Large scale musical events around the holidays in Japan are a pretty commonplace occurrence, but one in particular piqued my interest this year. Right at the New Year NHK aired a program titled “E Uta: Kokoro no Daibouken”, a family-focused special that featured covers of nostalgic children’s songs meant to please all ages. One particular featured song is likely somewhat obscure to the younger generation in Japan but appreciated by children of the ’80s and fans of synthesizer music pioneer Ryuichi Sakamoto. And that’s where my interest in the program lies.
In 1981 Ryuichi Sakamoto composed a song entitled “Computer Obaachan” for NHK Radio’s “Sound Street” program. The adorable song features a young girl, Shuuko Sakai, singing about her love for her “computer grandma”, who is regarded as such for being so knowledgable and worldly. In addition to the unbelievably cute concept, Sakamoto’s synthpop composition brings the track together in a way that music lovers of any age or nationality should likely find it hard not to enjoy.
Now that you have a bit of background, let’s get back to the program and where Perfume comes into the story. As one of the performers on the program, the trio covers Sakamoto’s classic track, and frankly, it might be one of the most appropriate covers I’ve ever encountered in my years. If there’s any one children’s song that would be perfect for A~chan, Kashiyuka, and Nocchi to perform it would be this one. See for yourself:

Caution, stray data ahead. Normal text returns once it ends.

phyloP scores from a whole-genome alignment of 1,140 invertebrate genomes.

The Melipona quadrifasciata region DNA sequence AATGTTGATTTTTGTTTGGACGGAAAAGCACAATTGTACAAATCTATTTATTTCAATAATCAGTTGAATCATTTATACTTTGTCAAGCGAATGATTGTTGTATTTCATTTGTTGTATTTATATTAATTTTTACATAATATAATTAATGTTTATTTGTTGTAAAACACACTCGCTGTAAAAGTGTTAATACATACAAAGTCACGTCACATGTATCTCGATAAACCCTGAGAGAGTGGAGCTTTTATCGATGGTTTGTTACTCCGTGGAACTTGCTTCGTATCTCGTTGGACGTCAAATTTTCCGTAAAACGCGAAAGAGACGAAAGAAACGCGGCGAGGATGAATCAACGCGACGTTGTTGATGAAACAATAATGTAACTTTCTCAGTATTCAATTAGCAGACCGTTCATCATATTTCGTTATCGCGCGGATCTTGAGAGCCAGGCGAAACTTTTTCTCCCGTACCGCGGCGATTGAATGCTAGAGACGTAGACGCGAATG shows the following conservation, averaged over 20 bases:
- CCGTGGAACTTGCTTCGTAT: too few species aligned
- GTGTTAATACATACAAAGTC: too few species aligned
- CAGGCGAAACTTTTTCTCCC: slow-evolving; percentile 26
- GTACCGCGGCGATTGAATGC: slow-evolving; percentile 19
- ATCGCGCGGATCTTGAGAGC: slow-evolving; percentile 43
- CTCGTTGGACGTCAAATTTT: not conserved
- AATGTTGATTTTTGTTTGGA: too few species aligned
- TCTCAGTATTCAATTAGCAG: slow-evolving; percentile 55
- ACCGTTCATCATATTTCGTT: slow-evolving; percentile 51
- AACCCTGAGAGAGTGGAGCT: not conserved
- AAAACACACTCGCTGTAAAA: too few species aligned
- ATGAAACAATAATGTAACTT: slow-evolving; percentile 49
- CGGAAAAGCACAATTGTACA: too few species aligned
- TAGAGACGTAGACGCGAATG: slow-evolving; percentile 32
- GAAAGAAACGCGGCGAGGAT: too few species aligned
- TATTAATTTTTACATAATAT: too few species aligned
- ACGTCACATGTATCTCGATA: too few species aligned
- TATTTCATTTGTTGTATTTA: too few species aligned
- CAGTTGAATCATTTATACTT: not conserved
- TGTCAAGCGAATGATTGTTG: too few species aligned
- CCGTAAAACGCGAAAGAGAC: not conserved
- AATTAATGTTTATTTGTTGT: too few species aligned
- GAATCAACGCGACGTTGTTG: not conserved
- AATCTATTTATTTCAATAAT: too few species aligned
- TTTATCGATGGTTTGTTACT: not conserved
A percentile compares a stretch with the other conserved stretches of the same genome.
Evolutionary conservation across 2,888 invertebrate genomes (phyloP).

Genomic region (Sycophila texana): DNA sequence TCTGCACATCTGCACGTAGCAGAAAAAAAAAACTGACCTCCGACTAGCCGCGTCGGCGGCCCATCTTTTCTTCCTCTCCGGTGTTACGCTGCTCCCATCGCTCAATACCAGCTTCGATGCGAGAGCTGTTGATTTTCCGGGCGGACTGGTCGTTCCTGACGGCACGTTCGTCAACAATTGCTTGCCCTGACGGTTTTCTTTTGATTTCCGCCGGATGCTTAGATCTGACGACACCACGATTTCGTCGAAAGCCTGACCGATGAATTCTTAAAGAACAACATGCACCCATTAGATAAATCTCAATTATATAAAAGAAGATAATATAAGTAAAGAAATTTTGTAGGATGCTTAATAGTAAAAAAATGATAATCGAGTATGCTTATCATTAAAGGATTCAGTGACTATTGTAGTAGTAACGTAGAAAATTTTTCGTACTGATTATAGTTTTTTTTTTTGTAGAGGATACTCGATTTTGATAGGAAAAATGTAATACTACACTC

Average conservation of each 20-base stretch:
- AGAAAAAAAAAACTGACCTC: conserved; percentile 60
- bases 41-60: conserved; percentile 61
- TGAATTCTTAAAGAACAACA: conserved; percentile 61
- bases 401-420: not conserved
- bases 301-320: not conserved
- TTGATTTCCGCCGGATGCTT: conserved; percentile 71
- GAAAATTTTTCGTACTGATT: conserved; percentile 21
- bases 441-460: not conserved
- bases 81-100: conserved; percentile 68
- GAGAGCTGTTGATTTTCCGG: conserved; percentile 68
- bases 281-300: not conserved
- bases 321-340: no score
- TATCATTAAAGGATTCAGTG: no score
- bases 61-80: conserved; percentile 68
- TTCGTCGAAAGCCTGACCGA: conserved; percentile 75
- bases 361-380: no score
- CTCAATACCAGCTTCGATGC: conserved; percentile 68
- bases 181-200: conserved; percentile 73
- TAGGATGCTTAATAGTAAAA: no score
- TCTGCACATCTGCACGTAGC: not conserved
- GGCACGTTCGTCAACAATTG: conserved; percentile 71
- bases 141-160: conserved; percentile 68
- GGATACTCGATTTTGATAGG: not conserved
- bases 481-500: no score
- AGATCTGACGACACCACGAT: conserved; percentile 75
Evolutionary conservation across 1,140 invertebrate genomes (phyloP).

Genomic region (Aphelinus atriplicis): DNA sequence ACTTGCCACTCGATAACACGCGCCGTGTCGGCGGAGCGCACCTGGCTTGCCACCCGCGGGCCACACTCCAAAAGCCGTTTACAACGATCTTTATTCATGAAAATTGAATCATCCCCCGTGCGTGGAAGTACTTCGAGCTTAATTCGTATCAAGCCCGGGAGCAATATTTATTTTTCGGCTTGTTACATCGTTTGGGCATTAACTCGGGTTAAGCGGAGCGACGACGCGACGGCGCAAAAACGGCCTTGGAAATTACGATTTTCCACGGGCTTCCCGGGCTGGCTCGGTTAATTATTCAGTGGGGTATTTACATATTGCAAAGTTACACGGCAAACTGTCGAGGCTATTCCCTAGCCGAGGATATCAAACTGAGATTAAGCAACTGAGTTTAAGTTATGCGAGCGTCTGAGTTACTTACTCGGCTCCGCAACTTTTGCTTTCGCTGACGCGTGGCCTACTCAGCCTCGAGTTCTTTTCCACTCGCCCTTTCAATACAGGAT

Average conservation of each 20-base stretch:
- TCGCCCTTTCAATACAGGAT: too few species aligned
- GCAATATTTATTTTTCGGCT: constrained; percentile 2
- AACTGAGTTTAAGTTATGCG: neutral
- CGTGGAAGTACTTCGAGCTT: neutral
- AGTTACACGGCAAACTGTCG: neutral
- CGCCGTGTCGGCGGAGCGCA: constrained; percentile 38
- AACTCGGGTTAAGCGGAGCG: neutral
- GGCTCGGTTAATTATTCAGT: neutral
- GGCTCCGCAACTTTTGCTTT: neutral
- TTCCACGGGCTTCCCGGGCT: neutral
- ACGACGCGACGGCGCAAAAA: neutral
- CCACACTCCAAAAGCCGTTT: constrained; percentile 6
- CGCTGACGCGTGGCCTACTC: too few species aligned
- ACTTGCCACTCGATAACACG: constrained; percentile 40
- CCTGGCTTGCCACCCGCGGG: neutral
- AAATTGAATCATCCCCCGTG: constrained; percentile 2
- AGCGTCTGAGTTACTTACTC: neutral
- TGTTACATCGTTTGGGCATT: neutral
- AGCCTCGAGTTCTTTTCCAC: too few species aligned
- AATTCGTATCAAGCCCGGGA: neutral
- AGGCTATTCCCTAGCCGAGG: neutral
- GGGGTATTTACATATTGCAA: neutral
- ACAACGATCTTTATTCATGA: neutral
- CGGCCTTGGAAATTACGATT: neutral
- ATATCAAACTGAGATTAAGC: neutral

As a group who’s also known for their expertly crafted dance routines and elaborate stage visuals, this short and sweet live performance hits all of the right marks. Their vocals suit the song perfectly, and their dance moves are sharp and perfectly timed with the key elements of the song in a way that ties the whole package together. But Perfume isn’t the first Japanese act with notoriety in the United States to cover “Computer Obaachan”, that title belongs to Hiroyuki Hayashi and his band, POLYSICS.
Their cover of the tune has long been one of my favorite songs they perform, and is thankfully available as a studio recording as they originally performed this for a children’s album in Japan titled “Rock for Baby”. Fans of Konami’s BEMANI title “pop’n music” may also recognize the song, as it was covered by Seiya Murai for the 9th installment of the game back in 2002 with a full version featured on his “0/1 ANGEL” album. Here’s hoping that Perfume follows suit and releases a studio recording of their cover in some way because although the other covers are fantastic in their own right, theirs has easily trumped them and quickly become my personal favorite.